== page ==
An important tell on where a company is going, Cramer said on Monday's Mad Money, is its earnings momentum. Take his C.A.N.D.I.E.S., for example, those special-situation stocks that continue to do well, even volatile markets: Chipotle, Apple, Netflix, Deckers, Intuitive Surgical, Express Scripts and Salesforce.com.
"These stocks aren't going up because their charts are pushing them higher," Cramer said. "They're going up because their earnings estimates continue to get pushed up higher, over and over again, so they're outpace their competitors."
Here's how Cramer values stocks: Share price, P, equals the earnings per share, E, times what's known as the multiple, M. The multiple is what investors are willing to pay for the company's future earnings. Like algebra, solve for M.
Multiples across the board have been falling because investors fear that high unemployment, a double-dip recession or meddling from Washington will cut into earnings. But Cramer thinks the C.A.N.D.I.E.S. are exempt from this because their earnings estimates seem to always be increasing. So even if their multiples remain constant, those higher earnings translate into higher stock prices.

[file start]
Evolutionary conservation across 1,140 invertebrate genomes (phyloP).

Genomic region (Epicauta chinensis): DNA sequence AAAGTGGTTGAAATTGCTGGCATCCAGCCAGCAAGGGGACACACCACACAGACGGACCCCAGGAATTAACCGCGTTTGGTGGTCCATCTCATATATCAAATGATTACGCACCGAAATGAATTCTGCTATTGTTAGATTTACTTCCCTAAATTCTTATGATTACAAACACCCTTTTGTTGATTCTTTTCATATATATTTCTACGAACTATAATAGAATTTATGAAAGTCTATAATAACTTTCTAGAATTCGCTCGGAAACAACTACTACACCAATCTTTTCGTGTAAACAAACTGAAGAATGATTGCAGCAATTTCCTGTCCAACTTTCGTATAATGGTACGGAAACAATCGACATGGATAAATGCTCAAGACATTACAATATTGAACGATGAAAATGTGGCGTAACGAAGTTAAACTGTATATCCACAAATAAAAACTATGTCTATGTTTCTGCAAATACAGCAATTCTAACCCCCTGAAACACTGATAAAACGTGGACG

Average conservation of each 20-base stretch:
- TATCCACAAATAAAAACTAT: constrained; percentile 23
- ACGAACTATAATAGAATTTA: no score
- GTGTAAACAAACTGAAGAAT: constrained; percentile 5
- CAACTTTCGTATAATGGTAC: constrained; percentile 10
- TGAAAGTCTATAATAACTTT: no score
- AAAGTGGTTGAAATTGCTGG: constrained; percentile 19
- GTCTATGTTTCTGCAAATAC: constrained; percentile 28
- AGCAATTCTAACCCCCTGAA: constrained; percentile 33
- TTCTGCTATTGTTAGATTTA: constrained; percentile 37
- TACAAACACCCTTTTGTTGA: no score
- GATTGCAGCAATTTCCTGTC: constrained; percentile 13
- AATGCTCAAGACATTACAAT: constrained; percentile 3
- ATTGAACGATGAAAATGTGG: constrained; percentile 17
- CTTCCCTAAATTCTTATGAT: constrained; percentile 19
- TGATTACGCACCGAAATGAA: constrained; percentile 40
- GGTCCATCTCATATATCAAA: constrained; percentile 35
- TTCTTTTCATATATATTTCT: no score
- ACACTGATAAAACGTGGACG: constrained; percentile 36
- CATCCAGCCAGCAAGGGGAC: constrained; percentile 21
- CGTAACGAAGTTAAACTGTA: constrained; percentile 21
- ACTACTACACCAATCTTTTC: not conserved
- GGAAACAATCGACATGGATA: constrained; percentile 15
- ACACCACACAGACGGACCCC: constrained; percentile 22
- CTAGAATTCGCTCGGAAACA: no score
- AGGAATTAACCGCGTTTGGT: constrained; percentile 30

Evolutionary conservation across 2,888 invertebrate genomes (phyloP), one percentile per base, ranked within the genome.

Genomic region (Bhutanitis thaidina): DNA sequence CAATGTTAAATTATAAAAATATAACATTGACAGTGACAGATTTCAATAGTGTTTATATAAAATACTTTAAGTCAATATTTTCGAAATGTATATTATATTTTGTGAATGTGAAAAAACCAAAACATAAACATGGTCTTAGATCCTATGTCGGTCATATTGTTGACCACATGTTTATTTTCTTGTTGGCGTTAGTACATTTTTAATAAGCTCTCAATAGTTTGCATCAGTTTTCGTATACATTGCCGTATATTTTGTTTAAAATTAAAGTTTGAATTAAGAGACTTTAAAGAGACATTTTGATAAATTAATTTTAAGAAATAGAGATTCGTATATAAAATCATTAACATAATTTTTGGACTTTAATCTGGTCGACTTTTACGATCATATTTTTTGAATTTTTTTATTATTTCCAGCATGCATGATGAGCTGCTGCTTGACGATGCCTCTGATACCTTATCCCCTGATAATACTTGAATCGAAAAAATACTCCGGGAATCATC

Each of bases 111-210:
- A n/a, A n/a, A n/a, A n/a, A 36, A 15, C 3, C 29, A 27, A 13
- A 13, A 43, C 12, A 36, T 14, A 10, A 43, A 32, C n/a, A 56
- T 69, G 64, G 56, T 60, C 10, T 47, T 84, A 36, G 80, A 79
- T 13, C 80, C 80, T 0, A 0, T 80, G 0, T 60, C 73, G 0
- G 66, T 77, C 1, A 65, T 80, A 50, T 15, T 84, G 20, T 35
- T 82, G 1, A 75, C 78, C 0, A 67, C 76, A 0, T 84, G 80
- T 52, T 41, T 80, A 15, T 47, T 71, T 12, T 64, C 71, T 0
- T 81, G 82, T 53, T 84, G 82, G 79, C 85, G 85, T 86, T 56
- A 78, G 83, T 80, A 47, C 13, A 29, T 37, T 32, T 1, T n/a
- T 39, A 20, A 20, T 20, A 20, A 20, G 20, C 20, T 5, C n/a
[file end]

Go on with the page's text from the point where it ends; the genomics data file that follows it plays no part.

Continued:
Also, the boost in earnings estimates means that these companies had more growth than most investors expected, and that growth fetches a higher multiple. So these stocks, therefore, are being pushed higher by the E and M side of the valuation equation.
All of the C.A.N.D.I.E.S. – aside of the Deckers , which registered a paltry 15% – have seen major increases in their earnings estimates. A year ago, Apple was expected to earn $7.40 in 2011 and it's now expected to earn $16.14 in 2011, which is a 118% increase. Chipotle’s estimates for 2011 are up by 50% from a year ago. For Netflix's , it’s 48%. Intuitive Surgical , 39%. Express Scripts , 32%. And Salesforce.com , 49%. Cramer thinks the estimates for DECK are wrong, and the market knows it, because the stock is up 118% regardless over the same one-year period.
To further illustrate the importance of earnings momentum, consider Research In Motion . While the BlackBerry maker beat the Street by 4 cents when it reported last week, its stock keeps falling. But that’s because its earnings estimates for 2011 climbed just 18%. Compare that to Apple’s 118%. And RIMM’s estimates fell from a 9% increase in December 2009 to no more than 2% up in the months that followed. Apple, however, started lower that December and have ramped up ever since. Earnings acceleration versus deceleration is very important, Cramer said.
This is why RIMM's share price over the past 12 months is down 24%, while its estimates have increased 18%. The stock may trade at 9 times 2011 earnings, versus Apple’s 16, but money managers look at those numbers and think RIMM could get even cheaper.
“The disparity makes sense because Apple has a superior growth rate, and more than that, it has superior earnings momentum,” Cramer said. “Its growth rate is increasing much faster than RIMM's.”
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